Mar 082018
 

Lead singer Patrick Miranda of the alternative rock band Movements is familiar with Alzheimer’s disease in more ways than one. As a child, he saw the disease in his own family. More recently, he has seen how the disease has impacted the family of his girlfriend.

We sat down to talk with Patrick about how his experiences and the lack of conversation about Alzheimer’s and dementia in the music community led him to write “Deadly Dull,” a song that tells the story of a couple – a wife who died of Alzheimer’s and her husband, still living with the disease.

This is the story of a man that I know
A man with a heart of gold
But a body becoming weak
And a mind that let him go

This is the story of a man and his wife
And how she died of that same disease
How he stayed with her after her spirit left
But he won’t remember her death and

It’s a deadly dull
Like a sword stuck in its sheath
A mind once sharp and full
Now clouded and diseased

What’s it like to be erased every time you fall asleep?
Waking up as a clean slate without a sense of reality?
And will I end up the same way when I grow old and turn to grey?
As time leaves me behind to fade away, away

 


Tell us more about your connection to Alzheimer’s disease and how the Movements song “Deadly Dull” relates to your experiences.

I was about eight years old when my grandmother passed from complications of Alzheimer’s disease. Although I don’t have a clear memory of everything that happened, I do remember going to see her at her nursing home. She would consistently ask my dad, “Where’s Ruben?” “I am right here, Mom,” he would say. Ruben is my dad’s name.

I don’t think the reality of the situation really hit me as hard as it would have if I had understood more about it at the time, or if I had been a bit older. I didn’t have another direct experience with the disease until I met my girlfriend’s grandparents a few years ago.

At that time, my girlfriend Alexis and I were in a long-distance relationship for about three months – she would come see me on tour, we would meet up where and when we could – and I was going to meet her family for the first time in Florida. The day I arrived, Alexis said, “I hate to do this, but there is somewhere we need to go.” Her beloved grandmother was on her deathbed.

Both Alexis’s grandmother and grandfather had Alzheimer’s, and when her grandmother passed, the whole family and I were there with her. It was really heavy. I had never experienced anything like that before; I never saw someone die in front of me.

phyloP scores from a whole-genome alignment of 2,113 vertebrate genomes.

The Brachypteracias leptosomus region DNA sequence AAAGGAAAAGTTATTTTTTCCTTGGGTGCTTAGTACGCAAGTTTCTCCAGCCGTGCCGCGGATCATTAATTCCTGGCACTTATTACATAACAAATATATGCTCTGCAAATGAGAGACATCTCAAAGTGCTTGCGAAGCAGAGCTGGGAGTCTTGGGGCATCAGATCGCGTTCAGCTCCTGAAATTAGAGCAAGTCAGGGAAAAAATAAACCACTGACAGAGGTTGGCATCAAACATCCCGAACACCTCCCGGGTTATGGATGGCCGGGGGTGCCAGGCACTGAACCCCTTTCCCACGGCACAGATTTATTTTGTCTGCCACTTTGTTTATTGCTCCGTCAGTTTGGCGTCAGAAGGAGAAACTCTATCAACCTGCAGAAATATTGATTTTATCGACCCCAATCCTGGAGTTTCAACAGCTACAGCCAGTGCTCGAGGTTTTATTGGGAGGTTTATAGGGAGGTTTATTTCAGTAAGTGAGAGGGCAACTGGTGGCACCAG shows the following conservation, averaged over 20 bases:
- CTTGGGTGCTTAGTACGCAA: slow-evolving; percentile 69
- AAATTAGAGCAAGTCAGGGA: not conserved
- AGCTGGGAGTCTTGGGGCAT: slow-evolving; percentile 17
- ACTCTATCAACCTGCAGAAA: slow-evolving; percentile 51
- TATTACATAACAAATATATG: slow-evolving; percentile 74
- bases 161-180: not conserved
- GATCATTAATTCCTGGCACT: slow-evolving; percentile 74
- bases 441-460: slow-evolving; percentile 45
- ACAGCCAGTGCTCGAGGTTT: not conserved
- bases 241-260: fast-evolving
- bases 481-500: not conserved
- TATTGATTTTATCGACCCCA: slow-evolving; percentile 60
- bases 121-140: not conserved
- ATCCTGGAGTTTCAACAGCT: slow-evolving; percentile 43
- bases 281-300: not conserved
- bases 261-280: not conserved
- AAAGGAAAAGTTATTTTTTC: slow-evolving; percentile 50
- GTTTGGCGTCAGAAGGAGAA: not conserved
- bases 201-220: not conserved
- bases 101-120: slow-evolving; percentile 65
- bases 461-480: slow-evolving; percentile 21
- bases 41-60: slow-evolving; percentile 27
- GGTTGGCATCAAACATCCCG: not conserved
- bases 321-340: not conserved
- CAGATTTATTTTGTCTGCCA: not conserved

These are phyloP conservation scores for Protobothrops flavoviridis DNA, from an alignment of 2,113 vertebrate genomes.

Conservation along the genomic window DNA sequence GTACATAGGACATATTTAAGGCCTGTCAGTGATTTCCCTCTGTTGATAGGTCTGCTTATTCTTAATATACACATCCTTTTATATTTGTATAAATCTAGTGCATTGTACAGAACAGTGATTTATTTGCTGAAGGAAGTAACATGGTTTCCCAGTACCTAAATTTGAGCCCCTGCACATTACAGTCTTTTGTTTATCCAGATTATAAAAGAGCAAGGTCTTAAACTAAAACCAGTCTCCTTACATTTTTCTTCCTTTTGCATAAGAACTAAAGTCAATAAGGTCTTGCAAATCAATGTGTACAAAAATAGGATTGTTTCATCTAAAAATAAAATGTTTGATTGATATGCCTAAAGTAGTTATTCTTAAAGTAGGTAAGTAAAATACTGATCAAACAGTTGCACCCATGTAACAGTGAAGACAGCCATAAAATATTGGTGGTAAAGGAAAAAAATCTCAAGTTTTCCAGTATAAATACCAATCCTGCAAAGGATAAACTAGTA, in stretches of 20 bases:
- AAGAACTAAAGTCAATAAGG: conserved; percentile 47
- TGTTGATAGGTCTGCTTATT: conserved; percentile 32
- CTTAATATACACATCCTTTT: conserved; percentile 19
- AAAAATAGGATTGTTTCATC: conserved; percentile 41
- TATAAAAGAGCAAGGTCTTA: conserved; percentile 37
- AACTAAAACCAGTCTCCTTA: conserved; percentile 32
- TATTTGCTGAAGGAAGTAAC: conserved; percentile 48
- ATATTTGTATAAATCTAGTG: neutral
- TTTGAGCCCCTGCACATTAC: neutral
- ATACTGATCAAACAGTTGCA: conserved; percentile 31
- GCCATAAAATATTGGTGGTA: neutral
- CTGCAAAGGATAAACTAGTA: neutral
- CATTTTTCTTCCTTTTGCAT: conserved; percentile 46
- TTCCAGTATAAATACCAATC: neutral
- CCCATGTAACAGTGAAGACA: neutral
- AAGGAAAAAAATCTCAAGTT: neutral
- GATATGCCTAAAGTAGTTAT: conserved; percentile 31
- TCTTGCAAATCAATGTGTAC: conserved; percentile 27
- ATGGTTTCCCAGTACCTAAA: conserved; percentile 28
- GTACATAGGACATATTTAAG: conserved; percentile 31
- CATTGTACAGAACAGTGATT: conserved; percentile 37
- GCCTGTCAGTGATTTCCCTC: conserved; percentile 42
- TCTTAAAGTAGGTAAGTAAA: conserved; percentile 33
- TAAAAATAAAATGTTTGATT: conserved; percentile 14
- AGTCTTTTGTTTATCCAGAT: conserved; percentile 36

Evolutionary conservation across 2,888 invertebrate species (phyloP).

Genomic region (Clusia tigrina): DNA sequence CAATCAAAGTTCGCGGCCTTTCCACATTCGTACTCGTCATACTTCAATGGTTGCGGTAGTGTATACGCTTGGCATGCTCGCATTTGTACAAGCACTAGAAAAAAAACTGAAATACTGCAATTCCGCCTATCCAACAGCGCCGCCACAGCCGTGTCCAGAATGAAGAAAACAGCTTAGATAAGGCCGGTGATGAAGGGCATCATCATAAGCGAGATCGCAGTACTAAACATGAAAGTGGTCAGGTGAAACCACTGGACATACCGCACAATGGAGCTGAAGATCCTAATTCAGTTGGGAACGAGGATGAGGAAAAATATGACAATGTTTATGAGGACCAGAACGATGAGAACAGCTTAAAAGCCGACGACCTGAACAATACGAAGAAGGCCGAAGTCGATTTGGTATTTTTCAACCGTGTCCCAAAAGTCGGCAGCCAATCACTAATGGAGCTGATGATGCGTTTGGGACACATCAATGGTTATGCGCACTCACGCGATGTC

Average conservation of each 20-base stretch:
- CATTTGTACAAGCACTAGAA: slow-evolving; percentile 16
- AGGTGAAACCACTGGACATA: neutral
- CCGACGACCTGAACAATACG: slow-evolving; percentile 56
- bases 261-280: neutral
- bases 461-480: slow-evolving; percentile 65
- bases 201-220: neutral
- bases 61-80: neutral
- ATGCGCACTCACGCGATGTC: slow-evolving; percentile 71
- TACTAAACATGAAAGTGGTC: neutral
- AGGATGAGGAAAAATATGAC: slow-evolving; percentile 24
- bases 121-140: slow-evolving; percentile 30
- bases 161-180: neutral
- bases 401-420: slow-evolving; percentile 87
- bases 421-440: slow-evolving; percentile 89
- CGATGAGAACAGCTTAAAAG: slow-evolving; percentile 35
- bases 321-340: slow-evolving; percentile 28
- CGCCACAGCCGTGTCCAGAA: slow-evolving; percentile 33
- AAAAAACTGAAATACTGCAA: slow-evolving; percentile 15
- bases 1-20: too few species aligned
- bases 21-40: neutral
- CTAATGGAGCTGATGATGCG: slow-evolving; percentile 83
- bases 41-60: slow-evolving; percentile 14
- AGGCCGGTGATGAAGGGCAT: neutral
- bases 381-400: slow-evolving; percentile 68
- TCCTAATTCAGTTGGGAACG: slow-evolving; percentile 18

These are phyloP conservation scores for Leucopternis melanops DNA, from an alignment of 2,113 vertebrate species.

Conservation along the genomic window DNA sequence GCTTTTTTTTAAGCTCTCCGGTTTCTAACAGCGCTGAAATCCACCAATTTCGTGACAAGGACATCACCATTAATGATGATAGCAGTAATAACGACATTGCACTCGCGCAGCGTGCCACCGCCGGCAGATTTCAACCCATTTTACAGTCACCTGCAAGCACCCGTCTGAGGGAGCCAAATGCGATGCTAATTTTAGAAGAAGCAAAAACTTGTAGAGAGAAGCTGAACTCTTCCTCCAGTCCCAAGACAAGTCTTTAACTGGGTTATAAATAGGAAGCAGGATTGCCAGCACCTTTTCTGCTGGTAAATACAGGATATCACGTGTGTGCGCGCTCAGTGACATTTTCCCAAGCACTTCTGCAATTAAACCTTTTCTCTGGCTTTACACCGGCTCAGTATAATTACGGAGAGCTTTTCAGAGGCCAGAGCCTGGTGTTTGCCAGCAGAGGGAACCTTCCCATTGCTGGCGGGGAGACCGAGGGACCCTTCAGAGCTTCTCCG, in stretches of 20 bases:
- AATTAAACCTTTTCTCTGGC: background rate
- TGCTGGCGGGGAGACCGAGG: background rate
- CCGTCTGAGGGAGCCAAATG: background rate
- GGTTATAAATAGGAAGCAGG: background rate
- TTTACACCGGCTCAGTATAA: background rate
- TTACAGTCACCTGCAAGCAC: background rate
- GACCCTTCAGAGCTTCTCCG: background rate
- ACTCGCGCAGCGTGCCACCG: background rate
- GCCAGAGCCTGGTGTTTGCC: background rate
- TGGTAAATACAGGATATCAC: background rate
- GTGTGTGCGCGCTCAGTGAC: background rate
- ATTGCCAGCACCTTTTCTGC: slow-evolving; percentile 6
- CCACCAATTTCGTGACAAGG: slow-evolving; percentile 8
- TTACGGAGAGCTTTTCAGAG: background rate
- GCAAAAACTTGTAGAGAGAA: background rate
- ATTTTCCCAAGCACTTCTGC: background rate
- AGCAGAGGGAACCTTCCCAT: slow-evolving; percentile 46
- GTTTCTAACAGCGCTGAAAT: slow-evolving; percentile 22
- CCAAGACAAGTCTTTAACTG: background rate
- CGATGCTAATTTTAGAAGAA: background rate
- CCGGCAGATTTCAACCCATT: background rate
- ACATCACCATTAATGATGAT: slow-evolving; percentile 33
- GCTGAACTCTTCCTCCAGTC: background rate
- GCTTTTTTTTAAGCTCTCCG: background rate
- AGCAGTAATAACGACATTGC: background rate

It was even more heart-wrenching because Alexis’s grandfather didn’t know what was going on. He couldn’t understand why Alexis’s grandmother, his wife of more than 50 years, wouldn’t wake up. As soon as we left the hospice facility, he was asking about her again, because he had already forgotten everything that had happened that day. For months, he had to learn that his wife had died, over and over again, day after day. It was crushing.

Our song and video “Deadly Dull” is about that experience. That hit me really hard, and I wanted to talk about it in order to help myself and to raise awareness. Alzheimer’s isn’t really talked about much in the music scene, and I wanted to open up that conversation.

Have you spoken to any of your fans about their own connections to Alzheimer’s, and the message of the song?

I have had more people come up to me who can relate to “Deadly Dull” than any song I’ve written in my life! It could be two or three people per show or sometimes lines of 20 to 30 people who want to talk about their connection to Alzheimer’s. It’s amazing and scary to see how so many people know what it’s like to go through the realities of this disease. The reaction that fans have has been so important to me. They thank me for writing about the disease, and they really appreciate that we are addressing the topic and being open about it.

I often have people tell me that one of my songs got them through a difficult time, but this song in particular is sticking with people. The truth is that this is one of the most important messages we’ve put into a song. Beyond the younger generation, which makes up much of our fan base, I’ve had parents who have brought their kids to our concerts and thank me for “Deadly Dull” because of their own experiences with the disease. The message of the song transcends the barriers of age, because, sadly, so many generations know what it’s like to have family member with dementia. I don’t think Movements has another song that quite does that.

What do you want fans that haven’t experienced Alzheimer’s directly to know about this disease?

A lot of people don’t understand the depth of the disease. I’ve encountered so many people who still seem to think that it’s a disease that just makes you forgetful – minor things like misplacing one’s keys. There are also people who seem to accept it for what it is and figure that there is no cure, so “Oh, well,” there is nothing we can do. Our band hopes that instead of turning away from the disease, people will raise funds towards research.